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Autonomous Robotics: Action, Perception, and Cognition

This course will be combine presence and online features ("hybrid"). 

There will be elements of the "inverted classrooom" in which short videos will be made available that students should watch BEFORE the lecture hour. During the lecture hour, an in-depth presentation and discussion of the material will be done. The lectures and exercises will take place in the classroom, but can also be followed in real time through a Zoom channel. 

In the exercise sessions, solutions of the corrected exercises will be discussed. The exercise session can also be used to ask general questions. 

The course uses e-learning features provided through the present webpages. This course is NOT managed through moodle! To take the course, you must registerm, therefore, through this webpage: Go to "e-learning", select this course, and follow the instructions there. You will need an email address of the Ruhr-University or the Technical University Dortmund for registration. If you are an exchange student without such an email address or come from another university within the Ruhr-Alliance, contact us by email as instructed there. When registering, please fill in your degree program (for example, "MSC Angewandte Informatik", not just "Master of Science"). This is important information for us to manage exams and credit points. 

Autonomous robotics is an interdisciplinary research field in which embodied systems equipped with their own sensors and with actuators generate behavior that is not completely pre-programmed. Autonomous robotics thus entails perception, movement generation, as well as core elements of cognition such as making decisions, planning, and integrating multiple constraints. The main focus of the course are solutions to autonomous movement generation that are inspired by analogies with how nervous systems generate movement. 

This course touches on various approaches to this interdisciplinary problem. In the first half of the course focusses on movement generation for autonomous vehicles. The main emphasis will dynamical systems methods (attractor dynamics) for that problem, reviewing related approaches as well. The second half of the course will study motion in robot arms, including motion planning, timing, and control. Analogies with  human movement will be exploited to illustrate ideas and problems, including the degree of freedom problem, coordination, and relex control of muscles. 

Lecturers

Details

Course type
Lectures
Credits
6 CP
Term
Summer Term 2024

Dates

Lecture
Takes place every week on Thursday from 14:15 to 16:00 in room NB 3/57.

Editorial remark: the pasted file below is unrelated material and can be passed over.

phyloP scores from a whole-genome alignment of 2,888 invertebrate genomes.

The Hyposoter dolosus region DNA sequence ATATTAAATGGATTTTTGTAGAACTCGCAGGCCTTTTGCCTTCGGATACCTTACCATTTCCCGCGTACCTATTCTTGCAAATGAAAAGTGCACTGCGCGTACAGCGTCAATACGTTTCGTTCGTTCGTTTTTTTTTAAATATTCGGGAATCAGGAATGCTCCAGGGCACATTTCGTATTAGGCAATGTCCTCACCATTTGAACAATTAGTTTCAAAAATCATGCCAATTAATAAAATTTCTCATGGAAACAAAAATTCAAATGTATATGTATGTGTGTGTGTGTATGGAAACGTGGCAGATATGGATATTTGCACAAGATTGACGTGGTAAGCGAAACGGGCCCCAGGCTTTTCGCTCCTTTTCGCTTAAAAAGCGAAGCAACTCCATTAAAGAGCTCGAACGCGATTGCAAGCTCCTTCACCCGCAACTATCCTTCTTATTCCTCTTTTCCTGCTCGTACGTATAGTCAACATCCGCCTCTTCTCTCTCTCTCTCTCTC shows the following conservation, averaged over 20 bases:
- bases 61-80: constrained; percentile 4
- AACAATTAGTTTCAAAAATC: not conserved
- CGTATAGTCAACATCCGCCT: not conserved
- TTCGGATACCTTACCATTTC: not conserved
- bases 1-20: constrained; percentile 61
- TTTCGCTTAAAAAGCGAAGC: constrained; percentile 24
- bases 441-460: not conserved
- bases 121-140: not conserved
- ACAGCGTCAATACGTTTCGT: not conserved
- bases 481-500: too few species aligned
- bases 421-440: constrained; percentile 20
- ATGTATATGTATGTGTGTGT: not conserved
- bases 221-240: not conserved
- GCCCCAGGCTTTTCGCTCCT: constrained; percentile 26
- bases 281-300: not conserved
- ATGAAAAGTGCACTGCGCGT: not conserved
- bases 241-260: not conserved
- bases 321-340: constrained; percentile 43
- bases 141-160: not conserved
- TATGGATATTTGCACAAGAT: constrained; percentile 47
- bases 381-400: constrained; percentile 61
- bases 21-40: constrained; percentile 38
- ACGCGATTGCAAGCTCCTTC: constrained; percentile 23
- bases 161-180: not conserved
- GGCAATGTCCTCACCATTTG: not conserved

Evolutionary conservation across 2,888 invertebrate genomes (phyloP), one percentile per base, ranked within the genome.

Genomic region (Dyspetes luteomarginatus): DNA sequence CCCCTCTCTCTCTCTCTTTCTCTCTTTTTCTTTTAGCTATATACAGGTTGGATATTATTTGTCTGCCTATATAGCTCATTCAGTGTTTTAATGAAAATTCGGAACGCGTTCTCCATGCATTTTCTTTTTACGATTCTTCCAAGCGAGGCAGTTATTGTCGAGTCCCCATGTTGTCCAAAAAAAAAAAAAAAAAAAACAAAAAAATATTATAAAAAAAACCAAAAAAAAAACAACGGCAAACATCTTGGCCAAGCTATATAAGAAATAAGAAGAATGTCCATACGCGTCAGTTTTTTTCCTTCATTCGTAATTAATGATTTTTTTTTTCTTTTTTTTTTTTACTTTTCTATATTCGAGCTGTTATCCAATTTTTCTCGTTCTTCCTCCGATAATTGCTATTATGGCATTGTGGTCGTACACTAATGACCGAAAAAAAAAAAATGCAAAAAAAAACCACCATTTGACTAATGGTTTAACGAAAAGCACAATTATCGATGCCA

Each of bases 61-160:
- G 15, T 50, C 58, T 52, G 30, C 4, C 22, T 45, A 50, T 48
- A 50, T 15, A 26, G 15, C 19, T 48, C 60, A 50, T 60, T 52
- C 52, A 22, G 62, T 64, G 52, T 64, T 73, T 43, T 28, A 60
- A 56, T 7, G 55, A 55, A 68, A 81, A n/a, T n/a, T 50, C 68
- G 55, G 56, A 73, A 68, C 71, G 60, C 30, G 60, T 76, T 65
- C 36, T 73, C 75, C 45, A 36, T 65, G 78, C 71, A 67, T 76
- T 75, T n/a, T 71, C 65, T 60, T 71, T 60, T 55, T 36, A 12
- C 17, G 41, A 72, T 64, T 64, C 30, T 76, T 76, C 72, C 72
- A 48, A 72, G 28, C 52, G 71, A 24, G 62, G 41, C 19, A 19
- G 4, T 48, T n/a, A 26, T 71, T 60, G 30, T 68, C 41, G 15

First appointment is on 11.04.2024
Last appointment is on 18.07.2024
Exercise
Takes place every week on Thursday from 16:15 to 17:00 in room NB 3/57.
First appointment is on 11.04.2024
Last appointment is on 18.07.2024

Requirements

The emphasis of the course is on learning concepts, practicing interdisciplinary scholarship including reading and writing at a scientific and technical level. Mathematical concepts are used throughout, so understanding these concepts is important. Mathematical skills are not critical to mastering the material, but helpful. The mathematics is mostly from the qualitative theory of dynamical systems, attractors and their instabilities. Short tutorials on some of these concepts will be provided. 


Further reading

Readings will be posted on this web page. Also have a look at the web page of the Dynamic  Field Theory community that is interested in related problems and solutions. There you find more exercises, reading material, slides and lecture videos that have some overlap with the lecture.

The Institut für Neuroinformatik (INI) is a central research unit of the Ruhr-Universität Bochum. We aim to understand the fundamental principles through which organisms generate behavior and cognition while linked to their environments through sensory systems and while acting in those environments through effector systems. Inspired by our insights into such natural cognitive systems, we seek new solutions to problems of information processing in artificial cognitive systems. We draw from a variety of disciplines that include experimental approaches from psychology and neurophysiology as well as theoretical approaches from physics, mathematics, electrical engineering and applied computer science, in particular machine learning, artificial intelligence, and computer vision.

Universitätsstr. 150, Building NB, Room 3/32
D-44801 Bochum, Germany

Tel: (+49) 234 32-28967
Fax: (+49) 234 32-14210